The Complaint was drafted from the perspective of Felder's father, who holds a power of attorney for his daughter, and was signed by both Felder and her father.[4] In an Order entered on the docket August 8, 2019, the Court informed Felder's father that he may not represent Felder in this civil rights case because he is not an attorney and terminated him as a party to this case. The Court also directed Felder to either pay the applicable fees or seek leave to proceed in forma pauperis within thirty days if she sought to proceed with this civil action. When Felder failed to comply with that Order, the Court dismissed this case for failure to prosecute but specifically noted in a footnote that the dismissal was without prejudice to Felder proceeding in her pending social security case, Civil Action Number 19-151.

         Thereafter, the Court received what appeared to be an Amended Complaint signed by Felder and her father. The Amended Complaint named former Acting Commissioners of Social Security Nancy A. Berryhill and/or Colvin as Defendants, and again purported to raise claims for damages under the civil rights statutes. The Amended Complaint indicated in the caption that Felder's claims were based on discrimination and deprivation of rights in connection with the denial of social security benefits. However, the body of the Complaint took issue with the Court's decisions in the instant civil action by arguing that Felder had already been granted leave to proceed in forma pauperis in her prior social security cases and complaining that the initial Complaint was docketed as a new civil action (as opposed to being docketed in Felder's first social security case, which was closed in 2017). It is apparent that Felder and her father essentially envision the three cases as one.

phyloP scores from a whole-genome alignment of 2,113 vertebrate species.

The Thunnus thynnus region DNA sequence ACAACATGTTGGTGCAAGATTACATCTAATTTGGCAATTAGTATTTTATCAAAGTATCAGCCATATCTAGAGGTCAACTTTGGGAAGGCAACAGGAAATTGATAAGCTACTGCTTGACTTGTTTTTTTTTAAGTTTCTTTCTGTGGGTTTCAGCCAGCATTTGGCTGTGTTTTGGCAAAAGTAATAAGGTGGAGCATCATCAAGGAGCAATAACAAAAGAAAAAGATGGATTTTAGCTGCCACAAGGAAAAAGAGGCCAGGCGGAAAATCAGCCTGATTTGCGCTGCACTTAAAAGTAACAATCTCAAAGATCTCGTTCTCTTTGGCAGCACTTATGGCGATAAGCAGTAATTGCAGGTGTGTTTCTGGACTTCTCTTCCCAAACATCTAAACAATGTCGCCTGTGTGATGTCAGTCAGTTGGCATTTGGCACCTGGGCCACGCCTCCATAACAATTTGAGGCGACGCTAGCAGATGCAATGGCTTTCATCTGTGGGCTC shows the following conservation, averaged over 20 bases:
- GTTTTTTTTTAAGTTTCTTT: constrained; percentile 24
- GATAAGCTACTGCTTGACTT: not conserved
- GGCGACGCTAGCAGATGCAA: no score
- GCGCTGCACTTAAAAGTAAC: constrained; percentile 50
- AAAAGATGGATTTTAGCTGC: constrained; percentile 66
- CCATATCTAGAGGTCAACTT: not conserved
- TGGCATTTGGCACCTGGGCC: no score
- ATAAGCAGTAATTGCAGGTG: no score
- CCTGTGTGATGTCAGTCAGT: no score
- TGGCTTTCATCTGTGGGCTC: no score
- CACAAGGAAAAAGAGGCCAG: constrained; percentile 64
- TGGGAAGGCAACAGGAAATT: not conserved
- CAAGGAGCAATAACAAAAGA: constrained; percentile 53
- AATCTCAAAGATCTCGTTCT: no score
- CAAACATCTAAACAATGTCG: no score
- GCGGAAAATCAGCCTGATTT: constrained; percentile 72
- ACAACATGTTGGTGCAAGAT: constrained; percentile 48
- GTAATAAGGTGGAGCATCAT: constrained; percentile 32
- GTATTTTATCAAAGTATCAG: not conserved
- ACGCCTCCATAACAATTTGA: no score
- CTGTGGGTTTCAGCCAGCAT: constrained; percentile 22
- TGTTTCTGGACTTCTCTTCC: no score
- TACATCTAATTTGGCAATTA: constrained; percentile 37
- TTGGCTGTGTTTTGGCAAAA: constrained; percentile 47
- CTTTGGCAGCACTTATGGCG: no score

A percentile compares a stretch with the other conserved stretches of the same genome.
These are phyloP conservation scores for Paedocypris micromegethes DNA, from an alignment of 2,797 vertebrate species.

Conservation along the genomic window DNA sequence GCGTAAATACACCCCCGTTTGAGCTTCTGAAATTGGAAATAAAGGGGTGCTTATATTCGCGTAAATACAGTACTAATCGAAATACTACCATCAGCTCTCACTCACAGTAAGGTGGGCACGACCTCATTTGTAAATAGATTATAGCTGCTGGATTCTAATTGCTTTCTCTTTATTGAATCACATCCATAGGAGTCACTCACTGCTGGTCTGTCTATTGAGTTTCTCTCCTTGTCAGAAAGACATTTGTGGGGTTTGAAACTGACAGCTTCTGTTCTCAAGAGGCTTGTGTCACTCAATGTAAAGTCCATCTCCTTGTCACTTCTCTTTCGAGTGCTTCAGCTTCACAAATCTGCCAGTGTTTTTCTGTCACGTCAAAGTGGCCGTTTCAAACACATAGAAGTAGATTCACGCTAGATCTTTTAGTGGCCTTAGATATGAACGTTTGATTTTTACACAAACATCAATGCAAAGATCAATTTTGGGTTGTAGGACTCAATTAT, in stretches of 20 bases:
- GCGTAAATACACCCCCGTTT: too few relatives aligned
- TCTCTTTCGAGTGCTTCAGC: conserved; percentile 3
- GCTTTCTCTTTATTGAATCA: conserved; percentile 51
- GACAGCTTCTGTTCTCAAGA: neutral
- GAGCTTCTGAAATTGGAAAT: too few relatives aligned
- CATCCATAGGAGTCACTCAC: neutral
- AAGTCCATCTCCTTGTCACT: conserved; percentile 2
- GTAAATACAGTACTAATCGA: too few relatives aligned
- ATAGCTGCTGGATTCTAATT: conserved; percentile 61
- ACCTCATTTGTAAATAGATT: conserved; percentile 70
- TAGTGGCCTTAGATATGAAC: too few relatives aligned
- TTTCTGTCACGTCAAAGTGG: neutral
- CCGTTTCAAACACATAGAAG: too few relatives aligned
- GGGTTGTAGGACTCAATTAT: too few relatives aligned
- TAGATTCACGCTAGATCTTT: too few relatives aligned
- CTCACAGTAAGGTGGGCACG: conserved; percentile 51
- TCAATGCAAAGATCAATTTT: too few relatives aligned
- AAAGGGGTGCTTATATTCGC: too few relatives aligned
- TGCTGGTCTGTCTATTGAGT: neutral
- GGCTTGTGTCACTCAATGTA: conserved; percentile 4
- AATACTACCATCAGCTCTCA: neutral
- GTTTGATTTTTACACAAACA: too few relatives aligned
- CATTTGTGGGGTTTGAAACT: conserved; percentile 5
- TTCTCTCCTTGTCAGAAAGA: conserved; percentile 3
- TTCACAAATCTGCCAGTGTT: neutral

After receiving the Amended Complaint, the Court vacated its dismissal order and gave Felder an additional thirty days to either pay the applicable fees or seek leave to proceed in forma pauperis status. The Court explained to Felder that it could not take judicial notice of prior grants of in forma pauperis status and explained that her initial Complaint was docketed as a new case because it raised civil rights claims based on her underlying social security case, while her pending social security case filed by counsel sought review of the Commissioner's most recent decision. The Court again noted that Felder's father may not represent her in this matter in the event he was trying to do so.

         Felder responded by filing a Motion to Proceed In Forma Pauperis. The Court will grant that Motion because it appears that Felder is incapable of paying the fees to commence this civil action. However, the Court will dismiss her Amended Complaint with prejudice for failure to state a claim.[5] The dismissal will be without prejudice to Felder proceeding in her underlying social security case, Civil Action Number 19-151.

         II. ...